A patient will hold their arm up as if they have it on top of the steering wheel. They trace along the outside of their shoulder and say, “It hurts right here, and sometimes in my forearm.” As well, the pain can shift and bother them worse in the forearm.
When I ask them if there is a motion that they can use to reproduce it, they crook the elbow slightly, hold their arm up at shoulder level and turn it like they are steering a car. They often remark that it bothers them when they hold their arm on the steering wheel for an extended period or when they cross mid-line. Once it gets acutely aggravated, they have trouble getting comfortable.
This is an interesting pattern as I usually only see a few cases a year but have seen a lot of it this year (2016). Research also speaks of it as a less frequent pattern, so why are there so many more cases in my practice now?
The pain in the shoulder and forearm bothers people more when they pull across mid-line. Steering a car with a stiff steering wheel requires constant fine-tuning for turns and curves.
One client irritated this with a simple day of re-potting plants. The simple motion of repeatedly picking up moderately heavy pots activated this. It didn’t bother her until the next day but got worse over weeks.
This pain in the shoulder or forearm is irritated by several sports activities. The cross-motion of the overhand serve in tennis bothers them, particularly if they extend the shoulder fully. As well, some weightlifters also complain of this when doing lat pull-downs or shoulder presses. Pull-overs can aggravate this if they are jerky or the shoulder is not warmed up. (They can really help as well – see the self-care section)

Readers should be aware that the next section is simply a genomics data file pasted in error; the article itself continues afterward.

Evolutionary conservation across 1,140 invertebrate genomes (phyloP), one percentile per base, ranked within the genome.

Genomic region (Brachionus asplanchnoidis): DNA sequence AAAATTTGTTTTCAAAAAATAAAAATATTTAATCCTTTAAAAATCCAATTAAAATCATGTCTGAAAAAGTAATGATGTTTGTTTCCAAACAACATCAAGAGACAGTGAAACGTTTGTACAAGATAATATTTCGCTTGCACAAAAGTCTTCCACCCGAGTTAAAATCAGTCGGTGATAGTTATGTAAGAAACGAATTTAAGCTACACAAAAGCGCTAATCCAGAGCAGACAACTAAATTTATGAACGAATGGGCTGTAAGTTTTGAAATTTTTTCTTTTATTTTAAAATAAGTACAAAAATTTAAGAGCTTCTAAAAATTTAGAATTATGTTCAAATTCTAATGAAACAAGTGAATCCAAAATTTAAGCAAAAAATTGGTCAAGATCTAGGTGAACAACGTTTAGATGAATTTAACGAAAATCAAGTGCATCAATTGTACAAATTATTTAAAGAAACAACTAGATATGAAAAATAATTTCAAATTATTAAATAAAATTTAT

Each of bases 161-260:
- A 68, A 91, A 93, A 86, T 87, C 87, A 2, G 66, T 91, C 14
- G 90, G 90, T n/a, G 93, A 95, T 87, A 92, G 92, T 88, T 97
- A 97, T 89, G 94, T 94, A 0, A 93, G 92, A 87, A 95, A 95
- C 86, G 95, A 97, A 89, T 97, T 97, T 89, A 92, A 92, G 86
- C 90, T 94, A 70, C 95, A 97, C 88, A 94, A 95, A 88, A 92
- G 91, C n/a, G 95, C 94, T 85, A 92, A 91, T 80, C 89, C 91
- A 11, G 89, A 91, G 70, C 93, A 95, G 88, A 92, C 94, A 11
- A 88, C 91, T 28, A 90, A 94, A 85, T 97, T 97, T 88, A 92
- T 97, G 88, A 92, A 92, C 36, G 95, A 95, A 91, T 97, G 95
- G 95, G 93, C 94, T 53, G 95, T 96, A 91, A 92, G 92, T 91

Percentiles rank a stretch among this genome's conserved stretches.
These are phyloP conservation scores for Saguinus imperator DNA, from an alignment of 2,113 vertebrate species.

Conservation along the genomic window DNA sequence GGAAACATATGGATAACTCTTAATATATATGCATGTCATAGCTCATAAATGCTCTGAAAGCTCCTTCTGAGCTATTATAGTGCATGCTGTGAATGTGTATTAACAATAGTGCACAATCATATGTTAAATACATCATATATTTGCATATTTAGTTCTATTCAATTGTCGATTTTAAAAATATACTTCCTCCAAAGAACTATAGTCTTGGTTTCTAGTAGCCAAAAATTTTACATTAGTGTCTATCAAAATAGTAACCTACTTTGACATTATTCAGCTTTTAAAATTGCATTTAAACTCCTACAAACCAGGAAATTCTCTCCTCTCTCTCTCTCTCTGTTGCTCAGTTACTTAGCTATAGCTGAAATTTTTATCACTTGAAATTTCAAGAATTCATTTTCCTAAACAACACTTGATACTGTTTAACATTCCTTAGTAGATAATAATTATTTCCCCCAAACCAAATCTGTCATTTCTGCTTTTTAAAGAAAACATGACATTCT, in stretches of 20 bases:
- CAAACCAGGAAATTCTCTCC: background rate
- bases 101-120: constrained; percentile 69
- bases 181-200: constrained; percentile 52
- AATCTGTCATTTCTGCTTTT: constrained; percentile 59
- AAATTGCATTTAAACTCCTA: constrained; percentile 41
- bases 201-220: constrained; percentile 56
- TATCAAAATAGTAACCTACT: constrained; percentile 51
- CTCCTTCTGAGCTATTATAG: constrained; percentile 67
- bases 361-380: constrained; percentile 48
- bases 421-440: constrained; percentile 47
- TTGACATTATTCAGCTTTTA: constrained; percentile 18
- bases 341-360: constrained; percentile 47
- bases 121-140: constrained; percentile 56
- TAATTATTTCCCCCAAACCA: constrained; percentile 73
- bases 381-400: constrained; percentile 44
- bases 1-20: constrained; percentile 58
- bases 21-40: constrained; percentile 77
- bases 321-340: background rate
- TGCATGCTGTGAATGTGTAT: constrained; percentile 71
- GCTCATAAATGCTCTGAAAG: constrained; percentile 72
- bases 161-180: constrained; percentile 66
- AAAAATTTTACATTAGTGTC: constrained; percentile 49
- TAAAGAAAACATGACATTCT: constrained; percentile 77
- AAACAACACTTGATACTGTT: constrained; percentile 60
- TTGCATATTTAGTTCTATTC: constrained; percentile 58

Also, people complain of this when they sleep on that shoulder with the arm extended so that the elbow is above their head.
The pain pattern in this other post can feel very similar. The motions that irritate them are different. Often, they are both in need of care.
This post has strategies for getting relief on your own. Explore how to change your activities, stretching, and other strategies that relieve the pain associated with this trigger point.
This post has techniques, tips, treatment routines, and anatomy illustrations to improve the bodyworker’s approach.
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Tony Preston has a practice in Atlanta, Georgia, where he sees clients. He has written materials and instructed classes since the mid-90s. This includes anatomy, trigger points, cranial, and neuromuscular.
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*This site is undergoing significant changes. We are reformatting and expanding the posts to make them easier to read. The result will also be more accessible and include more patterns with better self-care. Meanwhile, there may be formatting, content presentation, and readability inconsistencies. Until we get older posts updated, please excuse our mess.